Well, almost anything. I would not recommend trying to balance cows, babies, or running jackhammers on your face. But most anything else will work here.
Go ahead, pick the item closet to you and try to balance it on your face. Difficult? Let me help….
Rule Number 1: Start Simple, Go Large
You would think that simple means small, but quite the contrary. The larger the object (not too large) the easier it is to balance. Why? Because the center of gravity (which you must stay beneath) is a larger area the larger the item is. For example, a broom is much easier to balance on your chin than a pencil (go ahead, try it!). Don’t go for elephants. Start with brooms, plungers, shovels, or baseball bats. My top recommendation (especially for kids) is a peacock feather or a yardstick (they’re safer than shovels). Most people have a yardstick or something similar lying around the house.
Rule Number 2: Look at the TOP of the Object
This is the most important point about balancing anything. Place the object vertically on your chin, nose, or forehead (chin is the best for starters) and stare at the tippy top of the object. Do not look away from the top of the object. Your intense focus on that top is the only secret to keeping it up there. Furthermore, tilt your head back farther than you think. All beginners tilt their head back only 45 degrees when really your face should be facing straight up, which is more like a 90 degree angle on your neck. Keep tilting your head back until the back of your head pushes up against your upper back and can’t go any farther. This does NOT feel natural, so it takes practice. But you can do it.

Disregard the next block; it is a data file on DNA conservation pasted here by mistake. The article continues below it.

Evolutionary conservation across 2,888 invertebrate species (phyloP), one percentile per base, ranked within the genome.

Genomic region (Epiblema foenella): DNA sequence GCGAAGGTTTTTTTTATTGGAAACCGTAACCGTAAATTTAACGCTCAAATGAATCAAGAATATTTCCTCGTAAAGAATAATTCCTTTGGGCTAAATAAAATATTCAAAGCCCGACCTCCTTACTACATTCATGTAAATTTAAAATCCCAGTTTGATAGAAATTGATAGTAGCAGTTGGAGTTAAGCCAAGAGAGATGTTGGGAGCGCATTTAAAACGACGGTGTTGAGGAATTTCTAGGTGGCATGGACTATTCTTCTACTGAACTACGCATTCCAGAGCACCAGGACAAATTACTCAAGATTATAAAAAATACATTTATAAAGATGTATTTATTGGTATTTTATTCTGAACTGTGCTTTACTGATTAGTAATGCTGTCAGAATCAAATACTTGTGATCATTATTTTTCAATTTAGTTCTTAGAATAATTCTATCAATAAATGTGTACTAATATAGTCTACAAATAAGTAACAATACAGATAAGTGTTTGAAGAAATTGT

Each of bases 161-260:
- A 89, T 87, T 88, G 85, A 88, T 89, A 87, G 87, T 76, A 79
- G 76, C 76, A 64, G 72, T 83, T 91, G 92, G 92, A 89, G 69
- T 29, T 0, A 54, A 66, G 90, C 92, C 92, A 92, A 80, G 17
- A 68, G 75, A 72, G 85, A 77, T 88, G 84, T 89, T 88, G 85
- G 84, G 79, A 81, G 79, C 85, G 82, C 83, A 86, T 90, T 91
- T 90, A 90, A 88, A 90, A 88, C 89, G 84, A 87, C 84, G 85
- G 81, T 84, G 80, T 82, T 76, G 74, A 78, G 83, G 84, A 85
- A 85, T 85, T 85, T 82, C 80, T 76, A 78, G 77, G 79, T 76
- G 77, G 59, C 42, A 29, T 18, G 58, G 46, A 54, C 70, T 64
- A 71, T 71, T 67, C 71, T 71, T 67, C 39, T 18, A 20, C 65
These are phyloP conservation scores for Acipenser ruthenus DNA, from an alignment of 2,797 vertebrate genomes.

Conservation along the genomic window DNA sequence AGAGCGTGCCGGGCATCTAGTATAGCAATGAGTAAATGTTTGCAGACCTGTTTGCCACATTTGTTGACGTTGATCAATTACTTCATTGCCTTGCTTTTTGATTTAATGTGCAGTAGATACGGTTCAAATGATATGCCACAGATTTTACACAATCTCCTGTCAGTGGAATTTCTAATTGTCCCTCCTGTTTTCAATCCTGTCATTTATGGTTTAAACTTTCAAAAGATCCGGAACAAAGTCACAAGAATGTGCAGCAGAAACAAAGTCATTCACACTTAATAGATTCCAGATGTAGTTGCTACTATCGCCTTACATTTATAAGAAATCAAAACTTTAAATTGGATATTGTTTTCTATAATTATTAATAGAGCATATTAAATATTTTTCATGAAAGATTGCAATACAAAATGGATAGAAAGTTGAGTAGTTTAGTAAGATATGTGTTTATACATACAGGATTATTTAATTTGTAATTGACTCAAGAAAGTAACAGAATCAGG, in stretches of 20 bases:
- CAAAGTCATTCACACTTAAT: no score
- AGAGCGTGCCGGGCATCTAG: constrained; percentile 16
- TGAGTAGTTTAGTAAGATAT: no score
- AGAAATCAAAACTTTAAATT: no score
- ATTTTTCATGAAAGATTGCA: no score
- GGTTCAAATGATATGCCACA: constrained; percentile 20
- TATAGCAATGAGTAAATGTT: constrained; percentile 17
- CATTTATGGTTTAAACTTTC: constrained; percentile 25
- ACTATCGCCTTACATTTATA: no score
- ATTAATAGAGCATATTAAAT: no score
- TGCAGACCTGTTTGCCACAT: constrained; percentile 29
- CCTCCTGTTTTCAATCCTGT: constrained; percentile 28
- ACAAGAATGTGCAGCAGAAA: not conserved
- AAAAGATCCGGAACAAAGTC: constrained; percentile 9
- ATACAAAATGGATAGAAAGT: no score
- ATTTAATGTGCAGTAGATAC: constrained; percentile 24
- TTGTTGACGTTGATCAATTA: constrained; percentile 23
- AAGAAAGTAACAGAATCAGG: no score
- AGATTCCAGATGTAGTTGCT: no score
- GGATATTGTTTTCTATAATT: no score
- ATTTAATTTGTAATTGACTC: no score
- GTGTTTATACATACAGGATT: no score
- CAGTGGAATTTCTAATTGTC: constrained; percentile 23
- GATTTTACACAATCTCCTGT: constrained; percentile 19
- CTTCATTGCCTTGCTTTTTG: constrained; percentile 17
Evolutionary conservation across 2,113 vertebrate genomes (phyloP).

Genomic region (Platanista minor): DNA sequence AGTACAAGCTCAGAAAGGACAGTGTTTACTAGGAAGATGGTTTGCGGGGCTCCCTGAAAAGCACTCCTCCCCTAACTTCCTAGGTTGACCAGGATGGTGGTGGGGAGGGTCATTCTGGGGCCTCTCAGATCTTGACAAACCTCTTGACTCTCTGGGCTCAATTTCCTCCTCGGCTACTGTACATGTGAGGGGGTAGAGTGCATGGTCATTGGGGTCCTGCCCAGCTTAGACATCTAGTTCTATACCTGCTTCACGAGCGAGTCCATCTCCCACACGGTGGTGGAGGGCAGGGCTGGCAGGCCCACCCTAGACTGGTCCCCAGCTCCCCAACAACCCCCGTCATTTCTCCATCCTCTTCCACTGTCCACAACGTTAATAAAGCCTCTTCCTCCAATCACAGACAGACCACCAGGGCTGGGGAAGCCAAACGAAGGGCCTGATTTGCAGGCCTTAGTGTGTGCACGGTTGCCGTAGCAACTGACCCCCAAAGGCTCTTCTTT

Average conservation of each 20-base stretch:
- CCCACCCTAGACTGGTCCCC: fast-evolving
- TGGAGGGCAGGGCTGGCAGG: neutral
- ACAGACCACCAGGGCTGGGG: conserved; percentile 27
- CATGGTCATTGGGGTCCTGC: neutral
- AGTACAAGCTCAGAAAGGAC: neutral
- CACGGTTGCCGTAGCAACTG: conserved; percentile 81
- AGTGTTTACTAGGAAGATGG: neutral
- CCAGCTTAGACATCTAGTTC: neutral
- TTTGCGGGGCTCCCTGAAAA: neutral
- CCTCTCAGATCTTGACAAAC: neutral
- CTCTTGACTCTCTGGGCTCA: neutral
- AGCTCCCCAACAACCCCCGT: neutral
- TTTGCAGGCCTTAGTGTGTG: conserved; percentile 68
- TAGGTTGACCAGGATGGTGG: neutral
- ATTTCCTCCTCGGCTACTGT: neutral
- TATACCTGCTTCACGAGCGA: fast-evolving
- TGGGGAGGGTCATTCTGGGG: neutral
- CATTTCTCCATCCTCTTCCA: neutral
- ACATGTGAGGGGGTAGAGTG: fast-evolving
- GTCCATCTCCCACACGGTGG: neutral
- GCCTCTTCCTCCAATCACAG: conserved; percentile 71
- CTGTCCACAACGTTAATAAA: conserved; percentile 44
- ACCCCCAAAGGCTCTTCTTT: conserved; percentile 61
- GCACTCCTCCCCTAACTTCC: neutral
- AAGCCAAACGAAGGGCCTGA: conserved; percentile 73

Rule Number 3: Move Around
You will need some room to move (outside is not a bad idea). Feel free to move your feet and walk a little as you strive to stay perfectly beneath your balanced object. The more you practice, the less you’ll have to move around.
Let me know how it goes!
Intermediate: Try other parts of your face (nose, forehead) and other objects (bowls, spatulas, flaming torches). For a real challenge, see how long you can keep a pencil on your nose (vertically).
Disclaimer: You alone are responsible for your own stitches, cuts, and broken glass coffee tables. Please don’t put anything too heavy on your face. If it hurts, its too heavy. If you are a kid – get parental supervision.